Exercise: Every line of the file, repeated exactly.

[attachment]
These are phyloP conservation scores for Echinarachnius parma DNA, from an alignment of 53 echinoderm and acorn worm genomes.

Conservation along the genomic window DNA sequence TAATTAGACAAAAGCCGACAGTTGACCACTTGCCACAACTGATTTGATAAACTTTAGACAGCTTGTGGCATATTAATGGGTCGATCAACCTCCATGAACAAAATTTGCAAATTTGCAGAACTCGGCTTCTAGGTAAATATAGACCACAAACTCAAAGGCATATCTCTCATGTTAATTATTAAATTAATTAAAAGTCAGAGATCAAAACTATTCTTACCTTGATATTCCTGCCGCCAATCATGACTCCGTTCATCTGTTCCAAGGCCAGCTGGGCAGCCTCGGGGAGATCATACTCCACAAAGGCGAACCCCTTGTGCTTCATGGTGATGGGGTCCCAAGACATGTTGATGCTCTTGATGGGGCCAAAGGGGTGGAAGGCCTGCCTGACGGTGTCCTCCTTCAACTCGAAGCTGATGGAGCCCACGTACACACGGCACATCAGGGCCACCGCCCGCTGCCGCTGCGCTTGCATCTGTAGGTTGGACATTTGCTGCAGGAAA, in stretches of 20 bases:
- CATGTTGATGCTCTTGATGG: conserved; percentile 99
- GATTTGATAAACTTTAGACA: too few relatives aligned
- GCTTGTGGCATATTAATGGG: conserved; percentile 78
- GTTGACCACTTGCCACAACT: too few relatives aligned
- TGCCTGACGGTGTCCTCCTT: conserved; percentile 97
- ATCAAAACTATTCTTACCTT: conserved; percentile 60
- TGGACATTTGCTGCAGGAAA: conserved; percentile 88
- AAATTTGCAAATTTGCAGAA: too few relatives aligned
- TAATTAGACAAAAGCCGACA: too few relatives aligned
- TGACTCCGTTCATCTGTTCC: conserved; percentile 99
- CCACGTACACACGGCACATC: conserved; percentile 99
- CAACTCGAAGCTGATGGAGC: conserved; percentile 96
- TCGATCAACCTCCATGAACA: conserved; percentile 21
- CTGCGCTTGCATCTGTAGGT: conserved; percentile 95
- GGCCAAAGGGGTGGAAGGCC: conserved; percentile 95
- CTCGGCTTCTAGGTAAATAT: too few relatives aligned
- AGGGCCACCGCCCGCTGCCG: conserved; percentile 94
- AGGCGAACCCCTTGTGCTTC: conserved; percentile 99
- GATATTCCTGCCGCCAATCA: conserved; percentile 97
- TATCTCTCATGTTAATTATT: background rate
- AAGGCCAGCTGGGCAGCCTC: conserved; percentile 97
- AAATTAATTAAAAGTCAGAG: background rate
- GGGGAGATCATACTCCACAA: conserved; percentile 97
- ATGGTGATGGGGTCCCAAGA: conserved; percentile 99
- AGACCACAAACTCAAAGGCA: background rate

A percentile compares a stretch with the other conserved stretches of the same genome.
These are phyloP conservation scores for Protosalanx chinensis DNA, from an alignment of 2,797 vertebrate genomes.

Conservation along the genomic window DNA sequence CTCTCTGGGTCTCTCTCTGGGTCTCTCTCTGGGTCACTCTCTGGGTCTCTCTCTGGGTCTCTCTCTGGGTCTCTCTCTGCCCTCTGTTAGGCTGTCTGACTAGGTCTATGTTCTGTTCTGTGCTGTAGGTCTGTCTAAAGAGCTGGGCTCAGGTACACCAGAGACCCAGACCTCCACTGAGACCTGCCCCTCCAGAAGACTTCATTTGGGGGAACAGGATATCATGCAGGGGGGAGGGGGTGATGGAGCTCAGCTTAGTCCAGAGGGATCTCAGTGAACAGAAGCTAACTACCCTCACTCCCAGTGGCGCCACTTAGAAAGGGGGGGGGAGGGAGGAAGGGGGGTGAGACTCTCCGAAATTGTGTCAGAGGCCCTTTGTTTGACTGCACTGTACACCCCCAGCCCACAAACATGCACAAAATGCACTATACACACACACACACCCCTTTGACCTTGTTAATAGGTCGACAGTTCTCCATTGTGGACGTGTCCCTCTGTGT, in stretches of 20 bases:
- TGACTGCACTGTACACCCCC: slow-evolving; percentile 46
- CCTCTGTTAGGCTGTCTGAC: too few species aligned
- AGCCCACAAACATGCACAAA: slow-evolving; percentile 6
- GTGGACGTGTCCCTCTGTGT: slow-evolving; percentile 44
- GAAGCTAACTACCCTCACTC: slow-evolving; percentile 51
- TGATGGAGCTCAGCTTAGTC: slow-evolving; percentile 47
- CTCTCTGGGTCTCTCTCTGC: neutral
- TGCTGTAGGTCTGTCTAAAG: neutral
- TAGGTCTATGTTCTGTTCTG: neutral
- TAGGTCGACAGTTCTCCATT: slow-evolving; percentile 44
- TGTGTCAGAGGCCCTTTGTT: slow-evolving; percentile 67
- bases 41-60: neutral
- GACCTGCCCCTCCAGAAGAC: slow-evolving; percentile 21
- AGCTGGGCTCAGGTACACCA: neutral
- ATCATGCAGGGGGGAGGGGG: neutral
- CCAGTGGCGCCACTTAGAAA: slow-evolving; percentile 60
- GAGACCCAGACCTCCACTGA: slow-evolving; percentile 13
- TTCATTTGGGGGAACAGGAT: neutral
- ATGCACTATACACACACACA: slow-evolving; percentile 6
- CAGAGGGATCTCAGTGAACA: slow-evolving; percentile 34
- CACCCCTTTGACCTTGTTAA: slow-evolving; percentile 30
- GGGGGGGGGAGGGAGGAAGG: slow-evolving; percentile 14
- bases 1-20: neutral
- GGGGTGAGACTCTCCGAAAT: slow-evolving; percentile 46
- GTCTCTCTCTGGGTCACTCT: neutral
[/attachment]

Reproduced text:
These are phyloP conservation scores for Echinarachnius parma DNA, from an alignment of 53 echinoderm and acorn worm genomes.

Conservation along the genomic window DNA sequence TAATTAGACAAAAGCCGACAGTTGACCACTTGCCACAACTGATTTGATAAACTTTAGACAGCTTGTGGCATATTAATGGGTCGATCAACCTCCATGAACAAAATTTGCAAATTTGCAGAACTCGGCTTCTAGGTAAATATAGACCACAAACTCAAAGGCATATCTCTCATGTTAATTATTAAATTAATTAAAAGTCAGAGATCAAAACTATTCTTACCTTGATATTCCTGCCGCCAATCATGACTCCGTTCATCTGTTCCAAGGCCAGCTGGGCAGCCTCGGGGAGATCATACTCCACAAAGGCGAACCCCTTGTGCTTCATGGTGATGGGGTCCCAAGACATGTTGATGCTCTTGATGGGGCCAAAGGGGTGGAAGGCCTGCCTGACGGTGTCCTCCTTCAACTCGAAGCTGATGGAGCCCACGTACACACGGCACATCAGGGCCACCGCCCGCTGCCGCTGCGCTTGCATCTGTAGGTTGGACATTTGCTGCAGGAAA, in stretches of 20 bases:
- CATGTTGATGCTCTTGATGG: conserved; percentile 99
- GATTTGATAAACTTTAGACA: too few relatives aligned
- GCTTGTGGCATATTAATGGG: conserved; percentile 78
- GTTGACCACTTGCCACAACT: too few relatives aligned
- TGCCTGACGGTGTCCTCCTT: conserved; percentile 97
- ATCAAAACTATTCTTACCTT: conserved; percentile 60
- TGGACATTTGCTGCAGGAAA: conserved; percentile 88
- AAATTTGCAAATTTGCAGAA: too few relatives aligned
- TAATTAGACAAAAGCCGACA: too few relatives aligned
- TGACTCCGTTCATCTGTTCC: conserved; percentile 99
- CCACGTACACACGGCACATC: conserved; percentile 99
- CAACTCGAAGCTGATGGAGC: conserved; percentile 96
- TCGATCAACCTCCATGAACA: conserved; percentile 21
- CTGCGCTTGCATCTGTAGGT: conserved; percentile 95
- GGCCAAAGGGGTGGAAGGCC: conserved; percentile 95
- CTCGGCTTCTAGGTAAATAT: too few relatives aligned
- AGGGCCACCGCCCGCTGCCG: conserved; percentile 94
- AGGCGAACCCCTTGTGCTTC: conserved; percentile 99
- GATATTCCTGCCGCCAATCA: conserved; percentile 97
- TATCTCTCATGTTAATTATT: background rate
- AAGGCCAGCTGGGCAGCCTC: conserved; percentile 97
- AAATTAATTAAAAGTCAGAG: background rate
- GGGGAGATCATACTCCACAA: conserved; percentile 97
- ATGGTGATGGGGTCCCAAGA: conserved; percentile 99
- AGACCACAAACTCAAAGGCA: background rate

A percentile compares a stretch with the other conserved stretches of the same genome.
These are phyloP conservation scores for Protosalanx chinensis DNA, from an alignment of 2,797 vertebrate genomes.

Conservation along the genomic window DNA sequence CTCTCTGGGTCTCTCTCTGGGTCTCTCTCTGGGTCACTCTCTGGGTCTCTCTCTGGGTCTCTCTCTGGGTCTCTCTCTGCCCTCTGTTAGGCTGTCTGACTAGGTCTATGTTCTGTTCTGTGCTGTAGGTCTGTCTAAAGAGCTGGGCTCAGGTACACCAGAGACCCAGACCTCCACTGAGACCTGCCCCTCCAGAAGACTTCATTTGGGGGAACAGGATATCATGCAGGGGGGAGGGGGTGATGGAGCTCAGCTTAGTCCAGAGGGATCTCAGTGAACAGAAGCTAACTACCCTCACTCCCAGTGGCGCCACTTAGAAAGGGGGGGGGAGGGAGGAAGGGGGGTGAGACTCTCCGAAATTGTGTCAGAGGCCCTTTGTTTGACTGCACTGTACACCCCCAGCCCACAAACATGCACAAAATGCACTATACACACACACACACCCCTTTGACCTTGTTAATAGGTCGACAGTTCTCCATTGTGGACGTGTCCCTCTGTGT, in stretches of 20 bases:
- TGACTGCACTGTACACCCCC: slow-evolving; percentile 46
- CCTCTGTTAGGCTGTCTGAC: too few species aligned
- AGCCCACAAACATGCACAAA: slow-evolving; percentile 6
- GTGGACGTGTCCCTCTGTGT: slow-evolving; percentile 44
- GAAGCTAACTACCCTCACTC: slow-evolving; percentile 51
- TGATGGAGCTCAGCTTAGTC: slow-evolving; percentile 47
- CTCTCTGGGTCTCTCTCTGC: neutral
- TGCTGTAGGTCTGTCTAAAG: neutral
- TAGGTCTATGTTCTGTTCTG: neutral
- TAGGTCGACAGTTCTCCATT: slow-evolving; percentile 44
- TGTGTCAGAGGCCCTTTGTT: slow-evolving; percentile 67
- bases 41-60: neutral
- GACCTGCCCCTCCAGAAGAC: slow-evolving; percentile 21
- AGCTGGGCTCAGGTACACCA: neutral
- ATCATGCAGGGGGGAGGGGG: neutral
- CCAGTGGCGCCACTTAGAAA: slow-evolving; percentile 60
- GAGACCCAGACCTCCACTGA: slow-evolving; percentile 13
- TTCATTTGGGGGAACAGGAT: neutral
- ATGCACTATACACACACACA: slow-evolving; percentile 6
- CAGAGGGATCTCAGTGAACA: slow-evolving; percentile 34
- CACCCCTTTGACCTTGTTAA: slow-evolving; percentile 30
- GGGGGGGGGAGGGAGGAAGG: slow-evolving; percentile 14
- bases 1-20: neutral
- GGGGTGAGACTCTCCGAAAT: slow-evolving; percentile 46
- GTCTCTCTCTGGGTCACTCT: neutral